This Week’s Big Headlines Could Lead to Huge Opportunities Next Week

The latter part of this week saw some big market moving events, including the shots fired from the Trump administration about Hong Kong politician Kerri Lam, the social media platform TikTok, and some potential new requirements for Chinese stocks trading on U.S. exchanges.

In today’s market update video, I’ll review each of these events and analyze the effect that they’ve had on stocks with a large exposure to China.

I’ve got some new recommendations on legacy stock plays – including two Chinese companies – that you should consider adding to your portfolio on pullbacks.

I’ll also give you an analysis of what’s been going on in the broader markets. The battle between the headline risk – primarily regarding COVID-19 and U.S./China saber-rattling- pushing markets down and all of the stimulus money trying to lift the market up rages on.

The market made a strong move up to a resistance line that I drew for you in last week’s market update video. Assuming we can break above that level, I’ll let you know why next week has the potential for another strong move up.

And finally, we’ll take a look at something that a lot of traders and investors have been keeping their eye on lately – the parabolic movement of gold and silver prices. I’ll give you my best advice for how to trade and profit from these extreme movements.

Click below to watch…

Microsoft’s Bid for TikTok is About Much More Than It Seems

The original Cold War between the United States and the Soviet Union was fought through deploying military assets in strategic locations, manipulating trade, and even sponsoring coups.

Today’s New Cold War between the U.S. and China has opened a new front: Social media.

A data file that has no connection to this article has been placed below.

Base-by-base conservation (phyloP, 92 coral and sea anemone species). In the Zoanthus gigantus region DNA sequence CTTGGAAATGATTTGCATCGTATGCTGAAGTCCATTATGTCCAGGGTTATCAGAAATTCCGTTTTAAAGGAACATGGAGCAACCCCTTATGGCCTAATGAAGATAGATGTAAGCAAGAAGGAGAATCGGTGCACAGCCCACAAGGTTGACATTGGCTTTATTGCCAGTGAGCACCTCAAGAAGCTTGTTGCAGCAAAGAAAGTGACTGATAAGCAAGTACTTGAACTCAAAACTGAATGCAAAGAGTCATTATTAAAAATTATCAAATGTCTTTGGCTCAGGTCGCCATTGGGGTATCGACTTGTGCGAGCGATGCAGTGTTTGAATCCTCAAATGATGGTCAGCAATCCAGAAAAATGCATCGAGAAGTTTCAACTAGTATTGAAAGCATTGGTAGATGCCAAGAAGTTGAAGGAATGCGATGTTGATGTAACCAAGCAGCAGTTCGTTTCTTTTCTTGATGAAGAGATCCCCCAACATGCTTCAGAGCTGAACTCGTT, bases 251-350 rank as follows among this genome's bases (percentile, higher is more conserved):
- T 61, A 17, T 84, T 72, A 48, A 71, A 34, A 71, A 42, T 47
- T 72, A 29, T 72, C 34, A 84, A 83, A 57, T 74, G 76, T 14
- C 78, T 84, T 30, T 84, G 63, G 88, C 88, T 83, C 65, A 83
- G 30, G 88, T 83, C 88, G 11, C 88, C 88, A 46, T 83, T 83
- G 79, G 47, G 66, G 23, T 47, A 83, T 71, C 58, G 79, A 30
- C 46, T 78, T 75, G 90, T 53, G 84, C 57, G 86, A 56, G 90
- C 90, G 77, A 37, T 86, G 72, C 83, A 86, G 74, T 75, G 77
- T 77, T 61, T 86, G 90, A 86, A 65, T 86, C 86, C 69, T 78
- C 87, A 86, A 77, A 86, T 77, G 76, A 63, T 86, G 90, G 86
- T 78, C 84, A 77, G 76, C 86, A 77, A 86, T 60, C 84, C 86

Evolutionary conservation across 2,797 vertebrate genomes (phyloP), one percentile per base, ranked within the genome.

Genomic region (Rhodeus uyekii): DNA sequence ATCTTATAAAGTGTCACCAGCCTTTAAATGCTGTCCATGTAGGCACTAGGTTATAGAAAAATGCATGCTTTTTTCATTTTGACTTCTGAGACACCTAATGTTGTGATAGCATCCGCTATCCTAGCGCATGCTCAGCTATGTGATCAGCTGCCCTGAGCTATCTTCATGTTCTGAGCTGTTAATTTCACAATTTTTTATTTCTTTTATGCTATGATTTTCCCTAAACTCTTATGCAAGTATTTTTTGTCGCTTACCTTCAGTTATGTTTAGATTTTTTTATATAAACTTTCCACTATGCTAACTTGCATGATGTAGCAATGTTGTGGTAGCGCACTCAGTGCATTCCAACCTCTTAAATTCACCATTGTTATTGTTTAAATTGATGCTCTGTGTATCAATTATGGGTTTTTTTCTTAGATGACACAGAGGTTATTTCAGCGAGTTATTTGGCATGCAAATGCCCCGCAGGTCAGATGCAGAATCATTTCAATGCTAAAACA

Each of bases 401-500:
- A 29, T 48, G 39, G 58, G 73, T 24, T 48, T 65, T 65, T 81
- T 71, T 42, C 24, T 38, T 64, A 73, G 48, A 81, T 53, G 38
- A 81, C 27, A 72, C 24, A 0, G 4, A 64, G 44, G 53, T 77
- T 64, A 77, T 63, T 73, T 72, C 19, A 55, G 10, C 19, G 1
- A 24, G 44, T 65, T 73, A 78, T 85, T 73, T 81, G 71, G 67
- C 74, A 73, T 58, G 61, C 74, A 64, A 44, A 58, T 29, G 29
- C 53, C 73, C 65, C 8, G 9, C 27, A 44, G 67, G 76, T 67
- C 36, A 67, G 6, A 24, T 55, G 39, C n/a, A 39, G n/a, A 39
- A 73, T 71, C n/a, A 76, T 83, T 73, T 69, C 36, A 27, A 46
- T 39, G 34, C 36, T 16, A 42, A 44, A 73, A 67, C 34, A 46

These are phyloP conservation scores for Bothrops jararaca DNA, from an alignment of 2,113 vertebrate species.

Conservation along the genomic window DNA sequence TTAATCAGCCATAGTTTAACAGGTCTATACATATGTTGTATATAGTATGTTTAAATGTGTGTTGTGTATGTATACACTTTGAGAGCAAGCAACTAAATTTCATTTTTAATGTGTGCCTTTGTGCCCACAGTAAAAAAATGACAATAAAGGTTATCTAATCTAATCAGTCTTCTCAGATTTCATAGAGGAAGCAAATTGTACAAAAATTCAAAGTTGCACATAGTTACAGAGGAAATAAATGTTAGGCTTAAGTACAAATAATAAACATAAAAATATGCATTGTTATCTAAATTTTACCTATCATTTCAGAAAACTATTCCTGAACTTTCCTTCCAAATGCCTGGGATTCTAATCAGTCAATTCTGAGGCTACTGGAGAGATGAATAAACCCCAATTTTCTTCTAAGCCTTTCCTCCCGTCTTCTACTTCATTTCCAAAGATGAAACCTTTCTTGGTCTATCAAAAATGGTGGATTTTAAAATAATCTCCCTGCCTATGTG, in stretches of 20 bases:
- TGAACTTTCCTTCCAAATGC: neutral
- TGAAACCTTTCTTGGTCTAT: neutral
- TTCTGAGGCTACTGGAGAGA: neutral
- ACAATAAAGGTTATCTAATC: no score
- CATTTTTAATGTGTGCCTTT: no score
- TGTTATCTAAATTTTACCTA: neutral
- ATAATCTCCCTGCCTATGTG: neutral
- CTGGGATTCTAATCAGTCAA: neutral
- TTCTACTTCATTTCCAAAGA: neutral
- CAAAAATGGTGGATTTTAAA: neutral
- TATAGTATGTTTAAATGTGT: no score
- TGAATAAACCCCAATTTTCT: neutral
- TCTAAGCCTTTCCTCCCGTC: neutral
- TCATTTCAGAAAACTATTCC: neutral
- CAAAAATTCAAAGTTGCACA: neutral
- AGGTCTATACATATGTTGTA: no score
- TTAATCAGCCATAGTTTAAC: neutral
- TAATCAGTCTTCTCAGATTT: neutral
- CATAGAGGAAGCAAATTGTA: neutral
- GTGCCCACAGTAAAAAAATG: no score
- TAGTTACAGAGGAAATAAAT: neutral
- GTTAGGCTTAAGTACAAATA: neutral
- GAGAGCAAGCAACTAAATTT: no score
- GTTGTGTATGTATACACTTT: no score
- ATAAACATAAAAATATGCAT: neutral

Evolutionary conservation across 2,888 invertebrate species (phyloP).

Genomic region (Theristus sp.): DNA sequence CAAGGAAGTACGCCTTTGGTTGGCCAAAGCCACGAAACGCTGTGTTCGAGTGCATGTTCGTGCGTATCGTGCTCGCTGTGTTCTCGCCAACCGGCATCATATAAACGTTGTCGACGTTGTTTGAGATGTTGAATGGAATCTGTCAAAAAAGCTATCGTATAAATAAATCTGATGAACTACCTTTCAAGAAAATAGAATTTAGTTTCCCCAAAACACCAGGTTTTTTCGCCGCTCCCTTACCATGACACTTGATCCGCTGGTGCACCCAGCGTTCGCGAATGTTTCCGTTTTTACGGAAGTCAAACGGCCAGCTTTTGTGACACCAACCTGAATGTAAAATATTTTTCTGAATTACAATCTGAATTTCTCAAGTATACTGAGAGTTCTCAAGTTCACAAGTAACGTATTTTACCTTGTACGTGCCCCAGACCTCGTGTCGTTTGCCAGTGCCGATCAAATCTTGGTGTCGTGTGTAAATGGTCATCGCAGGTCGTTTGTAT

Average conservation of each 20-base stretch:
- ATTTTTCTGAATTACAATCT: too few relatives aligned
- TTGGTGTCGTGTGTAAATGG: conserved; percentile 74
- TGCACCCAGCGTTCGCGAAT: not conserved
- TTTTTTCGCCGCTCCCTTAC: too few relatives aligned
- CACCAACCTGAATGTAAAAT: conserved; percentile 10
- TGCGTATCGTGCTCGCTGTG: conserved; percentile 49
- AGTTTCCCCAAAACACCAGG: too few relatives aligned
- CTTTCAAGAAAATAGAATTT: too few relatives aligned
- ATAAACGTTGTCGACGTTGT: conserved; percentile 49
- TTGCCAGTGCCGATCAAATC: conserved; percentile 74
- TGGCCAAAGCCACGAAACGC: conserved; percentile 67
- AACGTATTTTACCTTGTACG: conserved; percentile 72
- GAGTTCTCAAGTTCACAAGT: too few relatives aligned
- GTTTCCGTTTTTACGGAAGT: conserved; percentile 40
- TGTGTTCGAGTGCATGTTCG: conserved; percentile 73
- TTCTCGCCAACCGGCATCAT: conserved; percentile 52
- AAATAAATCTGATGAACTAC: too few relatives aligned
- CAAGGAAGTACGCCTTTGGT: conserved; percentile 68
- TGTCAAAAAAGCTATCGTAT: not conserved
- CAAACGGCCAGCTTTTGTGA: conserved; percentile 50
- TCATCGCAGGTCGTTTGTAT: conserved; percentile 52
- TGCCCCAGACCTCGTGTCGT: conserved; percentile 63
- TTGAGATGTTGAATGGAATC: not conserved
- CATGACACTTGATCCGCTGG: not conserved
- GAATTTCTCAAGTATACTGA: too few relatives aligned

For months now, the quickly growing Chinese-owned TikTok social media app has been criticized in the U.S.

Security experts have found it sends highly personal information back to Chinese servers for no apparent reason.

The Department of Defense and all four branches of the military even banned it from the phones of military personnel.

Last week, things escalated even further when President Trump declared he would ban the app completely in the U.S.

From a security standpoint, that’s probably not a bad idea. But TikTok’s more than 50 million daily active users in America were less than thrilled.

Suddenly, into the middle of this tech Cold War came Microsoft Corp.’s (MSFT) CEO, Satya Nadella. Over the weekend, he announced his company was looking to buy TikTok’s U.S. division.

After a conversation with Nadella, President Trump said he was open to the idea and set a deadline: September 15.

Unfortunately, a deal acceptable to everyone is not going to be easy to find.

And in the meantime, the whole TikTok affair has revealed Microsoft’s biggest weakness

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